Import and export prices increase in March 2010

April 14, 2010

Both the U.S. Import and Export Price Indexes rose 0.7 percent in March. The increase in the Import Price Index was attributable to higher prices for both fuel and nonfuel imports, while the increase in the Export Price Index was due to the increase in the price of nonagricultural exports.

One-month percent change in import price indexes, March 2009—March 2010
[Chart data]

In March, import prices increased for the seventh time in the past eight months. The March upturn followed a 0.2-percent decline in February and was largely driven by a turnaround in fuel prices, which accounted for approximately 80 percent of the increase.

Import fuel prices resumed an upward trend in March, rising 2.9 percent following a 1.2-percent drop in February. A 4.0-percent increase in petroleum prices was slightly offset by a 12.4-percent decline in natural gas prices, which decreased for the first time in six months.

Prices for nonfuel imports rose for the eighth consecutive month, advancing 0.2 percent. The increase was led by higher prices for nonfuel industrial supplies and materials, consumer goods, and foods, feeds, and beverages. Lower prices for capital goods and automotive vehicles partly offset the overall advance.

Export prices increased for the fourth time in the past five months, rising 0.7 percent in March after declining 0.4 percent the previous month. Higher nonagricultural prices accounted for approximately 75 percent of the overall increase.

One-month percent change in export price indexes, March 2009—March 2010
[Chart data]

The price index for agricultural exports rose 2.1 percent in March, following a 3.8-percent decline in February. Higher prices for cotton, soybeans, corn, meat, and wheat all contributed to the upturn in agricultural prices.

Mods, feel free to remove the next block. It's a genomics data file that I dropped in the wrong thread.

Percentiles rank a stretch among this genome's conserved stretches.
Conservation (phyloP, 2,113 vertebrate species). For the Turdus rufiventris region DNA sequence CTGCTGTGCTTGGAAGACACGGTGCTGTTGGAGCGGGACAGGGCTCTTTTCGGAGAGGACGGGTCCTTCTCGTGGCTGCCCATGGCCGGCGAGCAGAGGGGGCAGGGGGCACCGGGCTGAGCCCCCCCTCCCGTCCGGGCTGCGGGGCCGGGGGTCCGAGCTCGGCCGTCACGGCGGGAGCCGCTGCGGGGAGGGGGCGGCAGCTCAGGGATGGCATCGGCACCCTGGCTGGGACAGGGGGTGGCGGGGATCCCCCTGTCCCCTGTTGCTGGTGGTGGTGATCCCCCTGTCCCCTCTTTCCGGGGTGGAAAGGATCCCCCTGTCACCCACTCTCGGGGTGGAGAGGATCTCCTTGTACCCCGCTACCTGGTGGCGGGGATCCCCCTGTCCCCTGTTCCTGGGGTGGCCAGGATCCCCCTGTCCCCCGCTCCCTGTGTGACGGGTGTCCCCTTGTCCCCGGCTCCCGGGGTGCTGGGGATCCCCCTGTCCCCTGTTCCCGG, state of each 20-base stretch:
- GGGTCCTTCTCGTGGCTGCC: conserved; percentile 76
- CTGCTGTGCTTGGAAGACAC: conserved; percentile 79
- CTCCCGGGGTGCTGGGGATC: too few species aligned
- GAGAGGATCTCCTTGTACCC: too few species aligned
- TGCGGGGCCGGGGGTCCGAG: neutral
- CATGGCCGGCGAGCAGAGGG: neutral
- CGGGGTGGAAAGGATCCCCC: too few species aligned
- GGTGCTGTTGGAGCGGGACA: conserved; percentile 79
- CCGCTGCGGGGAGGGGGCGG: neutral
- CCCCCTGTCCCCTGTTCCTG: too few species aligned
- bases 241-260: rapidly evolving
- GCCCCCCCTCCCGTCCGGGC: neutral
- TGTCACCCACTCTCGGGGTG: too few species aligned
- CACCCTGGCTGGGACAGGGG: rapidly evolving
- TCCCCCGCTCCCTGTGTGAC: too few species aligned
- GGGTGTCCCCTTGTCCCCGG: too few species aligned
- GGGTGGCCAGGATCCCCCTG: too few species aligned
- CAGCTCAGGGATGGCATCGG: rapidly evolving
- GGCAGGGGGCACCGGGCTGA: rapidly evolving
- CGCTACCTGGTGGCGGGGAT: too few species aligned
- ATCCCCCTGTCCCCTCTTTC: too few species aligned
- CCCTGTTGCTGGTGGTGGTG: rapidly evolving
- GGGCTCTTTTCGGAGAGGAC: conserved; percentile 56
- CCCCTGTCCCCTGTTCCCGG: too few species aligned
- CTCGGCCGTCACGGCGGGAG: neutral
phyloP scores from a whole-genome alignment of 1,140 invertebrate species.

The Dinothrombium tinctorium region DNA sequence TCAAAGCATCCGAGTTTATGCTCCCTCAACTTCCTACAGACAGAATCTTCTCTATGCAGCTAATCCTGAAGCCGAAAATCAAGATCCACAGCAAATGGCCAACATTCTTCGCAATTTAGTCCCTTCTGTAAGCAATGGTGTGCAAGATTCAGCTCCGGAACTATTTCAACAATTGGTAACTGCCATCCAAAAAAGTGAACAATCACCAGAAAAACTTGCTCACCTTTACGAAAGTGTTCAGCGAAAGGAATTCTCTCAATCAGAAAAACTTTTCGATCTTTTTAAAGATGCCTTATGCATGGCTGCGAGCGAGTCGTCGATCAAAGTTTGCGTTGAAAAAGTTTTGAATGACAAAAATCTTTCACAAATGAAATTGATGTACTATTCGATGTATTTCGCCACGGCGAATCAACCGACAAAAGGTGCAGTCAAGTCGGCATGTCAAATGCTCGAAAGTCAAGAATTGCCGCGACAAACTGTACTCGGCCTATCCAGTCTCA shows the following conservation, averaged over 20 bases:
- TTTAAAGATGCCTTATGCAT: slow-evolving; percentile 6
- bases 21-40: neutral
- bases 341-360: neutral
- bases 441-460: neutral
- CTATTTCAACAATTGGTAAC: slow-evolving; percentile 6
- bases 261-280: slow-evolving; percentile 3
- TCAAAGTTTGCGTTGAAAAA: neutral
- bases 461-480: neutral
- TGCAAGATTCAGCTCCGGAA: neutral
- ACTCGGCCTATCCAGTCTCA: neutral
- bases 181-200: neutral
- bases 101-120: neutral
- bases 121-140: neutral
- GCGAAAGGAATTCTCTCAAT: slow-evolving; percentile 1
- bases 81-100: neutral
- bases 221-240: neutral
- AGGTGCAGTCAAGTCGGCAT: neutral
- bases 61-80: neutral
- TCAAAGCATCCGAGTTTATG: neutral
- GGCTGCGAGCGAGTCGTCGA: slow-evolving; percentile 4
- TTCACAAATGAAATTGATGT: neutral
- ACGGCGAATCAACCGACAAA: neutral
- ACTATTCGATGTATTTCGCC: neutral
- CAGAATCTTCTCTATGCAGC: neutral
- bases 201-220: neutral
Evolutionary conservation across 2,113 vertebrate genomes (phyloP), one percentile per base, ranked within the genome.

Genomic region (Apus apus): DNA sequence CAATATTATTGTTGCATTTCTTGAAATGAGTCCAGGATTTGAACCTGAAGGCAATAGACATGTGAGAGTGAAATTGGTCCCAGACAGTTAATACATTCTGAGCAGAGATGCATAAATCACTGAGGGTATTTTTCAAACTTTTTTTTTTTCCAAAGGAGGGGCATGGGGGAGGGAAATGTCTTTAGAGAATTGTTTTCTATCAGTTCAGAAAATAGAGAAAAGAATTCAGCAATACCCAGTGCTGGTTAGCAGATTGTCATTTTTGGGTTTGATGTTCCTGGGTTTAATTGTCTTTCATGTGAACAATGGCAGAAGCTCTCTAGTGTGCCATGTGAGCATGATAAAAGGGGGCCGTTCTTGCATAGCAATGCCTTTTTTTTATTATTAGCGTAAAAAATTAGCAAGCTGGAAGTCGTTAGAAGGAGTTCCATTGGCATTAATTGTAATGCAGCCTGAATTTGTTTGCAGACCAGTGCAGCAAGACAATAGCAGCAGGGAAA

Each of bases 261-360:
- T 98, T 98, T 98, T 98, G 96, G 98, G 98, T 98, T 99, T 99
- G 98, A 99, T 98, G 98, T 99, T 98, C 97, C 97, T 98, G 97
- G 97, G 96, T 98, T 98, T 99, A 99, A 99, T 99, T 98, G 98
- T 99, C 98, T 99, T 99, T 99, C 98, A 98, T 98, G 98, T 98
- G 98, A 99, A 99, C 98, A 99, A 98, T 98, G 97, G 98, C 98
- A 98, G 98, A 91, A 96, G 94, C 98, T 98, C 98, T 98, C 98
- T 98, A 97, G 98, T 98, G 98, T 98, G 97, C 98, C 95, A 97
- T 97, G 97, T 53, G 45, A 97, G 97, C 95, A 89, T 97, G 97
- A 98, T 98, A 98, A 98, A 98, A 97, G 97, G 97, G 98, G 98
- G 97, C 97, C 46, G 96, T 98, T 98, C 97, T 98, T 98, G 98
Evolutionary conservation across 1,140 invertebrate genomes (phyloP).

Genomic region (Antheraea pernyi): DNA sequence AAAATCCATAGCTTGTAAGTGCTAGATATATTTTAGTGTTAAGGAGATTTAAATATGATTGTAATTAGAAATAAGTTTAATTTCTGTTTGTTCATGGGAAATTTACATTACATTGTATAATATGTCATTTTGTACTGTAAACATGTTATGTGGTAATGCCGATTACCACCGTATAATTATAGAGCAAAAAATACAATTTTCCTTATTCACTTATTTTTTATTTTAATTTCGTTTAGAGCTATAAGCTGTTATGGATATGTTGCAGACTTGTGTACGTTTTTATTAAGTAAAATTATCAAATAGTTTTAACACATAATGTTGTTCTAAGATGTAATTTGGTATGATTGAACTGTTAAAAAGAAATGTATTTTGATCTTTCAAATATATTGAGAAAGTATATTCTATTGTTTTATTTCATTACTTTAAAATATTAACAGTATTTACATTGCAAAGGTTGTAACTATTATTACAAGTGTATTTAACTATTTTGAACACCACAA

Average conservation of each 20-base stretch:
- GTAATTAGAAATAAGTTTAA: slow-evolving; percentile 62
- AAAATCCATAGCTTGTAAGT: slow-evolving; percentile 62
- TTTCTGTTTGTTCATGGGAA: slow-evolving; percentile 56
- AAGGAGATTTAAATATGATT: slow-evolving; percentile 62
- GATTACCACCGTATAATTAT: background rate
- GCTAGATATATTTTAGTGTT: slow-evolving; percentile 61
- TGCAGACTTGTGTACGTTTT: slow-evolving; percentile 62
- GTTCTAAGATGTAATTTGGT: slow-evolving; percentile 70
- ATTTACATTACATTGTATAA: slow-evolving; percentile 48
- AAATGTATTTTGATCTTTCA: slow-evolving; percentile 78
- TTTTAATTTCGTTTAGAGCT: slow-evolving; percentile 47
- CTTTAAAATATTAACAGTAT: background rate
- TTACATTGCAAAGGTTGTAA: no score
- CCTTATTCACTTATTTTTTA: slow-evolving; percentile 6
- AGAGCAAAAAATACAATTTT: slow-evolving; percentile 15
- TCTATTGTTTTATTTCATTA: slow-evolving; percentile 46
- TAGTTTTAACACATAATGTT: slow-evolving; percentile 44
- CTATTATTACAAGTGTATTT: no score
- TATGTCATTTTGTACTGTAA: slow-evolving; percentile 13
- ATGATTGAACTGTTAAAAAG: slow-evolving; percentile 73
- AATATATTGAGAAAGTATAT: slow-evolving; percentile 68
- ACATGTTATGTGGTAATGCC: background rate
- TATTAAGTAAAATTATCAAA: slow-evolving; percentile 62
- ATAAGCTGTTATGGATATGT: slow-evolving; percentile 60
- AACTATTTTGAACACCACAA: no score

Nonagricultural prices resumed an upward trend in March following a 0.2-percent downturn in February, increasing 0.6 percent. Higher prices for nonagricultural industrial supplies and materials and capital goods contributed to the overall increase.

These data are from the BLS International Price program. Import and export price data are subject to revision. For more information, see "U.S. Import and Export Price Indexes — March 2010" (HTML) (PDF), news release USDL-10-0465.

SUGGESTED CITATION

Bureau of Labor Statistics, U.S. Department of Labor, The Editor's Desk, Import and export prices increase in March 2010 on the Internet at http://www.bls.gov/opub/ted/2010/ted_20100414.htm (visited April 23, 2014).

OF INTEREST

Spotlight on Statistics: Productivity

This edition of Spotlight on Statistics examines labor productivity trends from 2000 through 2010 for selected industries and sectors within the nonfarm business sector of the U.S. economy.  Read more »